July 1, 2014, Summit, New Jersey. Among the
most flagrant atrocities committed by the Castro regime in its long history of
human rights’ abuses, two incidents stand out that took place in the month of
July —the Canimar River Massacre of 1980 and the Tugboat Massacre of 1994.
Perpetrated by the Cuban regime still in power, they illustrate its profound
disregard for human life and fundamental freedoms. On this anniversary, we
remember the victims —their tragic loss is compounded by the continued impunity
the Cuban dictatorship enjoys for these and many other crimes against humanity.
On July 13, 1994, a group of
around seventy family members and friends boarded the tugboat “13 de marzo” in
the middle of the night hoping to escape to the United States. As they made
their way out of Havana’s harbor, three tugboats that had been waiting in the
dark took up a chase. Soon, they began to relentlessly spray the boat with
high-pressure water jets, ripping children from their parents’ arms and
sweeping passengers off to sea. Finally, the tugboat was rammed to make it
sink. Passengers who had taken refuge in the cargo hold were pinned down; they
desperately pounded on the walls and the children wailed in horror as the boat
sank and they all drowned. The three pursuing tugboats circled around survivors
who clung to life, creating wave turbulence to make them drown. The attack
stopped suddenly, apparently to conceal the crime, when a merchant ship with a
Greek flag approached Havana Harbor. Cuban Navy ships standing by began picking
up survivors and took them to shore. The traumatized women and children were
interrogated and sent home, the men imprisoned for months and given
Thirty-seven perished, including
eleven children. None of the bodies were returned to their families for burial.
Survivors and relatives of the dead were denied information and put under
surveillance. Many were dismissed from their jobs and systematically harassed
by the authorities, most eventually left for exile. It later transpired that an
infiltrator had helped plan the operation; the goal was to set them up to serve
as example and discourage future escapees. The Cuban government claimed it had
been an accident and, as usual, blamed it all on U.S. immigration policies. An
international outcry prompted the government to promise an investigation, but
instead it awarded the head of the operation, tugboat pilot Jesús González
Machín, a "Hero of the Cuban Revolution" medal. Requests by
international organizations for information and redress were all disregarded.
Fourteen years earlier, on July
6th 1980, a similar incident had transpired. Three youngsters had hijacked a
recently inaugurated excursion boat navigating inland along the scenic Canimar
river flowing into Matanzas Bay. Surprised passengers screamed their approval
to go to the U.S. but authorities commanded a chase, Navy boats and an Air
Force plane fired freely on the boatful of passengers and an industrial boat
was brought to ram and sink the vessel. There were at least 56 reported
victims, including four children. The actual number was kept secret, recovered
bodies were not handed to the families, and communal funerals were forbidden.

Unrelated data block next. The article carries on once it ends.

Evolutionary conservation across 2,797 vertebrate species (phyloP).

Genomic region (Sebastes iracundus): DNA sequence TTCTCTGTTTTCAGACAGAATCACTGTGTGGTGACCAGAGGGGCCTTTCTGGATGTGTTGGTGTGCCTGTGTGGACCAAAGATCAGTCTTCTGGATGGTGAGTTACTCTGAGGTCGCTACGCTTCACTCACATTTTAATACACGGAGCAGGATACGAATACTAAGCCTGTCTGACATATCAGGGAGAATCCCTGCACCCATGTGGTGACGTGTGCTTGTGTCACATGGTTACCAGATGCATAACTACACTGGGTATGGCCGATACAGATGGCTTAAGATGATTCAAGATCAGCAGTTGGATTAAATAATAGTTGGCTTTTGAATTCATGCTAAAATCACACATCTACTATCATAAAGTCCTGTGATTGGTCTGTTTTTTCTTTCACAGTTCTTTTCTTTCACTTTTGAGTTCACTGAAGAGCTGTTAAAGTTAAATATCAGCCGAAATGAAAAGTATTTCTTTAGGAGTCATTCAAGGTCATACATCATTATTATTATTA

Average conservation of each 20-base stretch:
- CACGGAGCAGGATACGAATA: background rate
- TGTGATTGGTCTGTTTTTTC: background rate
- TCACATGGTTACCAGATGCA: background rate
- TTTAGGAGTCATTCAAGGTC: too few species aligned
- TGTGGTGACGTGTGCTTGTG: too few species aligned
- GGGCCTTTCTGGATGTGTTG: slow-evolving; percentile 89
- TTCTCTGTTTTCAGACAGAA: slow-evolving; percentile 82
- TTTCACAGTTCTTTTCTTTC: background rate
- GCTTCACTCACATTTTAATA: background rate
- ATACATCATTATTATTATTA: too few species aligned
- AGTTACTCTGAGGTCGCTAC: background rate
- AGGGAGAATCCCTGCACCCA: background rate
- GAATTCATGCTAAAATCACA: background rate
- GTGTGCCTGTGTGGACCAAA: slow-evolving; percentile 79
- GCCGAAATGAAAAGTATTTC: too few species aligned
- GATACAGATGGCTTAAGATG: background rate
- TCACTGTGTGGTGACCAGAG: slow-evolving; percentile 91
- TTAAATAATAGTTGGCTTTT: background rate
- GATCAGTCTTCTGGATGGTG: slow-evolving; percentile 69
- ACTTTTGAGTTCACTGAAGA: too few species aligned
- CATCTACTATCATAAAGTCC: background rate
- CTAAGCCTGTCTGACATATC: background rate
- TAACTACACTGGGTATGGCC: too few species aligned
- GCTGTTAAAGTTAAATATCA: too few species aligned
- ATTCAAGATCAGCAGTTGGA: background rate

Survivors were silenced with the threat of prison and kept under surveillance
for years. The Cuban government claimed it had been an accident.
The world community largely
ignores that the Castro regime has for decades systematically murdered
civilians for trying to escape their country. Even after a new migration law
allowing more widespread travel since January 2013, Cuba's Penal Code continues
to punish attempts to leave without government authorization with up to twenty
years in prison or death and authorities have reportedly shot at civilians
trying to leave by sea. In 55 years of the Castro brothers’ dictatorship, hundreds,
perhaps thousands, have been killed by government authorities for attempting to
escape by sea, by seeking asylum in foreign embassies, or by trying to cross
into the U.S. Naval Base at Guantánamo. Today the U.S. base remains sealed off
by barbed wire and surrounded by mines, with Cuban border guards ready to shoot
to kill. Thousands have served prison under very dire conditions over the
course of decades for the so-called crime of leaving without government
authorization. Today, many are serving long sentences for attempting to escape
the country. We highlight the case of five very young men who were part of a
plot in 2003 to hijack a boat to escape Cuba. Though no one was harmed, the
three main conspirators were executed and five young men remain imprisoned;
four are serving life sentences —Harold Alcalá Aramburo, Yoanny Thomas
González, Ramón Henry Grillo, and Maikel Delgado Aramburo; one, Wilmer Ledea
Pérez, has 19 years to go of a 30-year sentence.
Cuba Archive calls on world
governments, international organizations, and all people of goodwill to hold
the Cuban government accountable for its crimes and demand respect for the
fundamental rights of Cuba’s citizens to life, personal security, and the right
to leave their country at will. We extend an invitation to raise awareness of
these crimes and organize or join activities of remembrance worldwide.♣
detailed accounts at www.CubaArchive.org:
Massacre (with photos of all victims):
Report: Canimar River
interviews of exit attempts:
Multimedia section of www.CubaArchive.org (in Spanish):
Iglesias on killings by Cuban Border Guard at Guantánamo.
Grave de Peralta on Cuba’s Berlin Wall at Guantánamo.
García on Tugboat massacre of 1994.
Pedraza on her son, killed in exit attempt in 1994.
Report - Documented
victims of exit attempts:
Individual records on
all documented victims of exit attempts:
redistribution of this material is
Authorized as long
as its source is cited.
July 2014. ©All rights reserved.